Much as drivers learn to look over their shoulder before changing lanes, he said, people may want to examine how they feel about passive harm. Especially in specific, real-life situations, they may still conclude that active harm is worse, but they'll at least have compensated for the automatic bias his research suggests is there.
In addition to Cushman, other authors include Dylan Murray, Shauna Gordon-McKeon. Sophie Wharton, and Joshua Greene. The research was supported by the Arete Initiative and the National Science Foundation.
Full example: Active or passive
Kelly is a figure skater trying out for the Olympics. The final spot on the team will go to either her or Jesse, depending on the outcome of a competition. When Kelly goes to the pro shop to pick up her skates, she sees Jesse's skates lying on the counter.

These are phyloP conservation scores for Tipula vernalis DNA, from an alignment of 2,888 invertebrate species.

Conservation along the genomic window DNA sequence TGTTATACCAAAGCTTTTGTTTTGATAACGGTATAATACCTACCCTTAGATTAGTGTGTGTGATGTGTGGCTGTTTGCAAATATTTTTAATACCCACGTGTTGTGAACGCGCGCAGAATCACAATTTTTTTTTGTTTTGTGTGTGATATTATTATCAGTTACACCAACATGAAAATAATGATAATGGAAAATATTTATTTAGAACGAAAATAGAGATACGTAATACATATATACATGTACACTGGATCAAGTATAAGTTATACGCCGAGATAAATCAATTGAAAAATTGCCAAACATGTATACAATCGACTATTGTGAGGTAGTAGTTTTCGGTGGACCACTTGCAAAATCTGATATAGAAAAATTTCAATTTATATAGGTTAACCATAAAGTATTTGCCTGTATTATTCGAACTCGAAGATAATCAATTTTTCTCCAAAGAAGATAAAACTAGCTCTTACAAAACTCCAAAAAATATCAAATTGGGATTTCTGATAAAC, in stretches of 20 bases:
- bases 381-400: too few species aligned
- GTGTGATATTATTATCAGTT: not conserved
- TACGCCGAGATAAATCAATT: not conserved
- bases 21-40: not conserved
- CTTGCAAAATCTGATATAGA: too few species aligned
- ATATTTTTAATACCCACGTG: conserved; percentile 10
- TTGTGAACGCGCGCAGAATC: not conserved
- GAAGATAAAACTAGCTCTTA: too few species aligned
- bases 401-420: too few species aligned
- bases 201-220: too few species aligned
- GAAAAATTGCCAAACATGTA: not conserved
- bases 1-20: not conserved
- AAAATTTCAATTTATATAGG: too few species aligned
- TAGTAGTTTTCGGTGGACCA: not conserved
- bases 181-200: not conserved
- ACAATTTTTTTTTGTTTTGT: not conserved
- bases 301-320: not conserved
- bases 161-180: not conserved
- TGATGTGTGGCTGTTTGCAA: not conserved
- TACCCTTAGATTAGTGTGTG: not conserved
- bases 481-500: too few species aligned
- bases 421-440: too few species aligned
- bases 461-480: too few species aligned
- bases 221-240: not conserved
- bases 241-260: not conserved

Kelly realizes that she could loosen the screws on Jesse's skates, causing her to fall during the competition and lose. It is likely that Jesse would also seriously injure herself during the fall. Kelly loosens the screws on Jesse's skates. Sure enough, Jesse falls during the competition and Kelly makes the team. Jesse also severely injures herself.
Kelly sees that the screws are loose on Jesse's skates, which will cause her to fall during the competition and lose. It is likely that Jesse would also seriously injure herself during the fall.
Kelly doesn't warn anybody about the loose screws. Sure enough, Jesse falls during the competition and Kelly makes the team. Jesse
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